I feel as flat as a witch's tit.
The olives which took a rather extensive nibbling last year, are staging a rather dramatic protest at what they see as my abject failure in providing appropriate working conditions over the last two years. Leaves falling, branches drying out: if they're not dead already, they're dying. Or at least most of them are. How many, I'm not quite sure. I can't quite bring myself to wander round counting.
Worse, almost all the almonds have died. So many of them had shot up from 4 feet tall to 12 feet in 18 months, defying their Meditteranean deciduous CV and keeping their leaves through the first couple of winters, even in the snow.
This is one of the good ones...ie it has a couple of tiny leaves trying to cling to the trunk
Having spent days in the February of 2005 with flu digging 100 holes for 100 trees, driven by the news that I was to be a dad and soaked daydreams of her growing up running about in the almond orchard, I'm especially down about almost all of them giving up the ghost. Gone also, the marketman's dream of making my own nutty bread: (Mark's almonds tainted loaf).
Almost amusingly the apricots, noticing their exotic cousins are playing up, have started making their own plea for attention. Perhaps half of the 50 in one of the apricots orchards has inconsiderately developed blossom blight....don't click unless you're an aspiring plant disease anorak.
This unpleasant disease infects blossom, drills into the leaves, branches and eventually the trunk, cutting off the plant from the engineroom of it's leaves. It's a fairly quick death. Loppers, secateurs and the pruning saw are your main friends in dealing with an attack - you chop til you come to clean tissue. In this case a couple of dozen trees hacked from 12 feet to one or two, with little more than an even chance of springing back. Perversely, it's their success that's cost them...they opened the door to the disease by blossoming - only the best have been punished.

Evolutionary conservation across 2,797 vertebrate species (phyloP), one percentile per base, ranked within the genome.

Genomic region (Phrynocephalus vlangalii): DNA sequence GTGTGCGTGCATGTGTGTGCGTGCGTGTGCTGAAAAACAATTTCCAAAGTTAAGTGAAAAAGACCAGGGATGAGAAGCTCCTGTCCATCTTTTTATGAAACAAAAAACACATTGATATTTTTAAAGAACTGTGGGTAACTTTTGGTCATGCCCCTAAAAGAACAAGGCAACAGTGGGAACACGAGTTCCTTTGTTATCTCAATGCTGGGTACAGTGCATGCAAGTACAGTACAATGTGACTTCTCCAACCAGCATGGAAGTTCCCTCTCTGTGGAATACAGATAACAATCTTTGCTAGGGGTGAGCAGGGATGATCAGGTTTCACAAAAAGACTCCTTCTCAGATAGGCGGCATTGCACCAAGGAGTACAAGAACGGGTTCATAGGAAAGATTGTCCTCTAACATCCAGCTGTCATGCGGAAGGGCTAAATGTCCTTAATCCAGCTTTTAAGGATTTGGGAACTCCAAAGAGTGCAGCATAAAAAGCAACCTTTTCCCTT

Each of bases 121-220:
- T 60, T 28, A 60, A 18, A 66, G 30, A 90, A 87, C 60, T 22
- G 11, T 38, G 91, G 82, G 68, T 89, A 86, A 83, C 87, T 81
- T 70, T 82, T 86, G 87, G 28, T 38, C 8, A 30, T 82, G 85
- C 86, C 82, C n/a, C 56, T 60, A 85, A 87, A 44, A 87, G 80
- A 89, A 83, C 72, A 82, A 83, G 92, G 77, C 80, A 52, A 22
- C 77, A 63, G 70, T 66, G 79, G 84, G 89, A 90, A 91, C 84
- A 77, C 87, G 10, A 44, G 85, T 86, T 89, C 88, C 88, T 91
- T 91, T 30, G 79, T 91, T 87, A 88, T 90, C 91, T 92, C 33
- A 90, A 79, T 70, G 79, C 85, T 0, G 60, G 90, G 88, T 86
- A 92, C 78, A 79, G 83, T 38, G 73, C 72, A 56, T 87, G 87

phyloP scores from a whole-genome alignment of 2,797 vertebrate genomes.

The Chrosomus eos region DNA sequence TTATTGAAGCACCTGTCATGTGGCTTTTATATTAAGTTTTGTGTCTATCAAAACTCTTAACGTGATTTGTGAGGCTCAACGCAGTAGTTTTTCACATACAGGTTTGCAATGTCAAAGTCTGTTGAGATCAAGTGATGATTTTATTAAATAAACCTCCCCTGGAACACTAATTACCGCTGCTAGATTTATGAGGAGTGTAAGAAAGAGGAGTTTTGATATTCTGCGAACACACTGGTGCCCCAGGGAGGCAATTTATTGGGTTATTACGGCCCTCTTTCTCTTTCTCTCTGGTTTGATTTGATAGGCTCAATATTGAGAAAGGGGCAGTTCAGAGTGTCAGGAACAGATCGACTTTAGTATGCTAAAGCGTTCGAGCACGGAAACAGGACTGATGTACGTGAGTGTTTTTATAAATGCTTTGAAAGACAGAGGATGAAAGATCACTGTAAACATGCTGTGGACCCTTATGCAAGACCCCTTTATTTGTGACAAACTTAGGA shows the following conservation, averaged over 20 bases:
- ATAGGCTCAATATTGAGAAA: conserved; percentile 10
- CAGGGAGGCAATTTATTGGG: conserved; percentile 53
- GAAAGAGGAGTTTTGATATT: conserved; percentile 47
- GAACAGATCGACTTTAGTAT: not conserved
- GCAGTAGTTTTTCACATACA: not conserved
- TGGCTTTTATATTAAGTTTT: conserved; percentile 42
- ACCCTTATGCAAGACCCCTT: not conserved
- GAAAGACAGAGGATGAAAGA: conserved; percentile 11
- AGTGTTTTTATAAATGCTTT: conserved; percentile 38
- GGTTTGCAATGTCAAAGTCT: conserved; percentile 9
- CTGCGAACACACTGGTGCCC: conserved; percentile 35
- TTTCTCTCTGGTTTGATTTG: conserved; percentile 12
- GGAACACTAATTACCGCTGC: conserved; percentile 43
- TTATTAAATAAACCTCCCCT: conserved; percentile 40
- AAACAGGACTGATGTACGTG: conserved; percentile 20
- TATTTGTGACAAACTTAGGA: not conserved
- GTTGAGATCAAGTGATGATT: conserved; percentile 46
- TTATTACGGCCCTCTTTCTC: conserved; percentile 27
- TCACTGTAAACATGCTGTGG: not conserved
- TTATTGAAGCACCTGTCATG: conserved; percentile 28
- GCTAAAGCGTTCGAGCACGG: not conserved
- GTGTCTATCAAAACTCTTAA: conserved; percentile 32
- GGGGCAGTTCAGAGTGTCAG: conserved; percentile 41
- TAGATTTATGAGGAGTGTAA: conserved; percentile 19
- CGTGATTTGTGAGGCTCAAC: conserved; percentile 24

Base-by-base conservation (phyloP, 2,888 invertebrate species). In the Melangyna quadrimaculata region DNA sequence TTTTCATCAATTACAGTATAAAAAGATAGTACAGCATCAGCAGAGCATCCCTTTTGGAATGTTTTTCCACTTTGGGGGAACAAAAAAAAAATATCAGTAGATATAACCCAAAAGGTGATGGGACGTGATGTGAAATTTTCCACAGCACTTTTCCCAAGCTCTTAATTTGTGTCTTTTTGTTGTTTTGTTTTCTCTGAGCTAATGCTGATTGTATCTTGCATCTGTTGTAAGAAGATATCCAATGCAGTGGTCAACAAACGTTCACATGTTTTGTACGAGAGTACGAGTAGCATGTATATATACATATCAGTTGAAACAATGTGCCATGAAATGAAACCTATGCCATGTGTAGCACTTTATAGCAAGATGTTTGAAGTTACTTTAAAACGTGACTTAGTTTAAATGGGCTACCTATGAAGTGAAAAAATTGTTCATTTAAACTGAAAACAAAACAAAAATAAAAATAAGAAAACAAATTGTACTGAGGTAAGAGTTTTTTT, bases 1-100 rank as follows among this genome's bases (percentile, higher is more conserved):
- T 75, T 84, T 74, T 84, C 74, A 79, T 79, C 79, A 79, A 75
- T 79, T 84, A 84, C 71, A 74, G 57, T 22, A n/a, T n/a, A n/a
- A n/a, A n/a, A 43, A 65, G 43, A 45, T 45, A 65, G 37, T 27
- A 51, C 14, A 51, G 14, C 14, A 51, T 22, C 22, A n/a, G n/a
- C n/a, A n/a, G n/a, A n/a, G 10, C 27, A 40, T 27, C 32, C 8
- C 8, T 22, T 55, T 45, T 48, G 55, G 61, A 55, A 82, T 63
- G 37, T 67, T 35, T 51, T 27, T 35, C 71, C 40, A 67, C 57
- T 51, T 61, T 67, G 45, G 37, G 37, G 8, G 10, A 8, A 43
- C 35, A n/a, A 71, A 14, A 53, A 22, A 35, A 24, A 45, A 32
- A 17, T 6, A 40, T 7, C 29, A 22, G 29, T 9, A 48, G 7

It's the sort of day where everything turns heavy, the air's hard to walk through and the phone in my pocket feels like a brick.
I'm not very good at being tired or flat. I force a walk around the place, anywhere but the olives. I just don't get the chance to nose around so much at this time of year as I'm too busy doing, and unsurprisingly I pick up on a few lovelinesses that have passed me by. The rosa rugosa hedge coming into flower with whites...
A few of the mulberries I'd thought hadn't been butch enough for the winter are telling me (as folklore goes) that not only are they alive, but that the cold weather is completely behind us
The apples and plums are loaded up with just-set fruit, which after the last two wet years is a real pleasure to see, but this is England, and flourishing apples and plums is hardly a revelation. There are some positive signs - the pecans are growing away happily and the persimmons are popping out their usual late glossy leaves in front of the flowering hawthorn...
....but it feels a little like the old hospital joke...
Doctor: Mr Jones, I've got some good news and some bad news....I'm afraid we've had to amputate your legs
Mr Jones: And the good news?
Doctor: We've sold your slippers
Sunday, May 24, 2009 at 9:25 AM
I feel as flat as a witch's tit.